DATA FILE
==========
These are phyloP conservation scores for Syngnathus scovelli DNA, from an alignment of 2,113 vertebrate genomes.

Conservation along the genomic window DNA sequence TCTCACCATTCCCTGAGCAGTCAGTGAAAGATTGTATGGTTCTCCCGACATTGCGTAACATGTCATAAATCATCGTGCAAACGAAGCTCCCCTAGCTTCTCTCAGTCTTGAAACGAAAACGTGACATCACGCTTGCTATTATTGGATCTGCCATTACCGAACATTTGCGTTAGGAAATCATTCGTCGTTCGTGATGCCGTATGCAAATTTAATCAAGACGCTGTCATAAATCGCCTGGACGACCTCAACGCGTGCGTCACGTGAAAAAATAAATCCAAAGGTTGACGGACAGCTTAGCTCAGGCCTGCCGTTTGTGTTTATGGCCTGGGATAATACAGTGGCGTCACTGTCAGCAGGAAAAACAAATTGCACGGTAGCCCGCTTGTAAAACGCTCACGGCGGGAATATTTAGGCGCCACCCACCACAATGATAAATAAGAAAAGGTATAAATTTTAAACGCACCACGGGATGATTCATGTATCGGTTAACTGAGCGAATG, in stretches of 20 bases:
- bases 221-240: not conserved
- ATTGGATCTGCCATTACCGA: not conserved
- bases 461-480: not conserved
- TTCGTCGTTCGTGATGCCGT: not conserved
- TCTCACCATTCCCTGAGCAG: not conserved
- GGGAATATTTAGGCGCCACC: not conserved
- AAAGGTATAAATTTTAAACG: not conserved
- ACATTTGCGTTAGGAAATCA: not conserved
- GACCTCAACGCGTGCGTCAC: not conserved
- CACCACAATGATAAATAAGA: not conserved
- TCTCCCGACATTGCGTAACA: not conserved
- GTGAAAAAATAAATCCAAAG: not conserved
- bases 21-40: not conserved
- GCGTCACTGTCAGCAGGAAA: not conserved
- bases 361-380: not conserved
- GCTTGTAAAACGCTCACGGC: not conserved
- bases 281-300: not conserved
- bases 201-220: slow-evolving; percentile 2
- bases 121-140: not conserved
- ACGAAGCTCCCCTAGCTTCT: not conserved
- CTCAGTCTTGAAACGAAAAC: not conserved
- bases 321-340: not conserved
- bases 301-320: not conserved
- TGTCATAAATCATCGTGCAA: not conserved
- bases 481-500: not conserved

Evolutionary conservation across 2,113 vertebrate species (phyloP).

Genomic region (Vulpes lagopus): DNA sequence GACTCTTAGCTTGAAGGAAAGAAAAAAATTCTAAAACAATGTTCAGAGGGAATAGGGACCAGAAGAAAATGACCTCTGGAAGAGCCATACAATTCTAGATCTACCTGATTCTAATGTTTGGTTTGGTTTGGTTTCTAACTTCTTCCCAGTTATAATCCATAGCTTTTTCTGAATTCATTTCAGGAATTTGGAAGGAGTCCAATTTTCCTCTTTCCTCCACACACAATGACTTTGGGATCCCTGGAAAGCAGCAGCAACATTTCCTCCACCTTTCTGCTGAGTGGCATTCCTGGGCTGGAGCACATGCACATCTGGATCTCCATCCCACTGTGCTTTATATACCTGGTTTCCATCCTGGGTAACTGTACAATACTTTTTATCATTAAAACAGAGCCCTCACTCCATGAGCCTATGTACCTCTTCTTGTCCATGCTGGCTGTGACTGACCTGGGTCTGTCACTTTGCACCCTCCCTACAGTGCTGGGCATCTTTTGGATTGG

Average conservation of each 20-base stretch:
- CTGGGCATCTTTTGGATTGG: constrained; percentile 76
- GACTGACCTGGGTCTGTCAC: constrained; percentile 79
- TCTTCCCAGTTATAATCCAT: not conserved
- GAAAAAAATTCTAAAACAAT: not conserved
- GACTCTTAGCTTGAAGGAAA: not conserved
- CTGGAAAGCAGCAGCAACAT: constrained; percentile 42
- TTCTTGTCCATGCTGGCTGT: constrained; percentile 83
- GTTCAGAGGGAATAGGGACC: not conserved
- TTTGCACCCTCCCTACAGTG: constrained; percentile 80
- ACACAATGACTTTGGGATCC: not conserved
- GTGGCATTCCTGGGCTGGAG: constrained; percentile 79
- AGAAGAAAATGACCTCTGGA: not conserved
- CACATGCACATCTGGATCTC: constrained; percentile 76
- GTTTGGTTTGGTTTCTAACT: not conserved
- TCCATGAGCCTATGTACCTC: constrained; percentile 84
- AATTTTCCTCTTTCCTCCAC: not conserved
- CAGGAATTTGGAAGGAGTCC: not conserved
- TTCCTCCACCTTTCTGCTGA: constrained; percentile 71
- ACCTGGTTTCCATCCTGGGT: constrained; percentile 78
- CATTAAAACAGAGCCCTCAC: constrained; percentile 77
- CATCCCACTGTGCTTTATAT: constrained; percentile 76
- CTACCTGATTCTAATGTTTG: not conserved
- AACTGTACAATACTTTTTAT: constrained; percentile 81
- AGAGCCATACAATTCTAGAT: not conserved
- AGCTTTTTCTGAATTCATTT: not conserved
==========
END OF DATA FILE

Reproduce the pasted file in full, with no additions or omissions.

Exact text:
These are phyloP conservation scores for Syngnathus scovelli DNA, from an alignment of 2,113 vertebrate genomes.

Conservation along the genomic window DNA sequence TCTCACCATTCCCTGAGCAGTCAGTGAAAGATTGTATGGTTCTCCCGACATTGCGTAACATGTCATAAATCATCGTGCAAACGAAGCTCCCCTAGCTTCTCTCAGTCTTGAAACGAAAACGTGACATCACGCTTGCTATTATTGGATCTGCCATTACCGAACATTTGCGTTAGGAAATCATTCGTCGTTCGTGATGCCGTATGCAAATTTAATCAAGACGCTGTCATAAATCGCCTGGACGACCTCAACGCGTGCGTCACGTGAAAAAATAAATCCAAAGGTTGACGGACAGCTTAGCTCAGGCCTGCCGTTTGTGTTTATGGCCTGGGATAATACAGTGGCGTCACTGTCAGCAGGAAAAACAAATTGCACGGTAGCCCGCTTGTAAAACGCTCACGGCGGGAATATTTAGGCGCCACCCACCACAATGATAAATAAGAAAAGGTATAAATTTTAAACGCACCACGGGATGATTCATGTATCGGTTAACTGAGCGAATG, in stretches of 20 bases:
- bases 221-240: not conserved
- ATTGGATCTGCCATTACCGA: not conserved
- bases 461-480: not conserved
- TTCGTCGTTCGTGATGCCGT: not conserved
- TCTCACCATTCCCTGAGCAG: not conserved
- GGGAATATTTAGGCGCCACC: not conserved
- AAAGGTATAAATTTTAAACG: not conserved
- ACATTTGCGTTAGGAAATCA: not conserved
- GACCTCAACGCGTGCGTCAC: not conserved
- CACCACAATGATAAATAAGA: not conserved
- TCTCCCGACATTGCGTAACA: not conserved
- GTGAAAAAATAAATCCAAAG: not conserved
- bases 21-40: not conserved
- GCGTCACTGTCAGCAGGAAA: not conserved
- bases 361-380: not conserved
- GCTTGTAAAACGCTCACGGC: not conserved
- bases 281-300: not conserved
- bases 201-220: slow-evolving; percentile 2
- bases 121-140: not conserved
- ACGAAGCTCCCCTAGCTTCT: not conserved
- CTCAGTCTTGAAACGAAAAC: not conserved
- bases 321-340: not conserved
- bases 301-320: not conserved
- TGTCATAAATCATCGTGCAA: not conserved
- bases 481-500: not conserved

Evolutionary conservation across 2,113 vertebrate species (phyloP).

Genomic region (Vulpes lagopus): DNA sequence GACTCTTAGCTTGAAGGAAAGAAAAAAATTCTAAAACAATGTTCAGAGGGAATAGGGACCAGAAGAAAATGACCTCTGGAAGAGCCATACAATTCTAGATCTACCTGATTCTAATGTTTGGTTTGGTTTGGTTTCTAACTTCTTCCCAGTTATAATCCATAGCTTTTTCTGAATTCATTTCAGGAATTTGGAAGGAGTCCAATTTTCCTCTTTCCTCCACACACAATGACTTTGGGATCCCTGGAAAGCAGCAGCAACATTTCCTCCACCTTTCTGCTGAGTGGCATTCCTGGGCTGGAGCACATGCACATCTGGATCTCCATCCCACTGTGCTTTATATACCTGGTTTCCATCCTGGGTAACTGTACAATACTTTTTATCATTAAAACAGAGCCCTCACTCCATGAGCCTATGTACCTCTTCTTGTCCATGCTGGCTGTGACTGACCTGGGTCTGTCACTTTGCACCCTCCCTACAGTGCTGGGCATCTTTTGGATTGG

Average conservation of each 20-base stretch:
- CTGGGCATCTTTTGGATTGG: constrained; percentile 76
- GACTGACCTGGGTCTGTCAC: constrained; percentile 79
- TCTTCCCAGTTATAATCCAT: not conserved
- GAAAAAAATTCTAAAACAAT: not conserved
- GACTCTTAGCTTGAAGGAAA: not conserved
- CTGGAAAGCAGCAGCAACAT: constrained; percentile 42
- TTCTTGTCCATGCTGGCTGT: constrained; percentile 83
- GTTCAGAGGGAATAGGGACC: not conserved
- TTTGCACCCTCCCTACAGTG: constrained; percentile 80
- ACACAATGACTTTGGGATCC: not conserved
- GTGGCATTCCTGGGCTGGAG: constrained; percentile 79
- AGAAGAAAATGACCTCTGGA: not conserved
- CACATGCACATCTGGATCTC: constrained; percentile 76
- GTTTGGTTTGGTTTCTAACT: not conserved
- TCCATGAGCCTATGTACCTC: constrained; percentile 84
- AATTTTCCTCTTTCCTCCAC: not conserved
- CAGGAATTTGGAAGGAGTCC: not conserved
- TTCCTCCACCTTTCTGCTGA: constrained; percentile 71
- ACCTGGTTTCCATCCTGGGT: constrained; percentile 78
- CATTAAAACAGAGCCCTCAC: constrained; percentile 77
- CATCCCACTGTGCTTTATAT: constrained; percentile 76
- CTACCTGATTCTAATGTTTG: not conserved
- AACTGTACAATACTTTTTAT: constrained; percentile 81
- AGAGCCATACAATTCTAGAT: not conserved
- AGCTTTTTCTGAATTCATTT: not conserved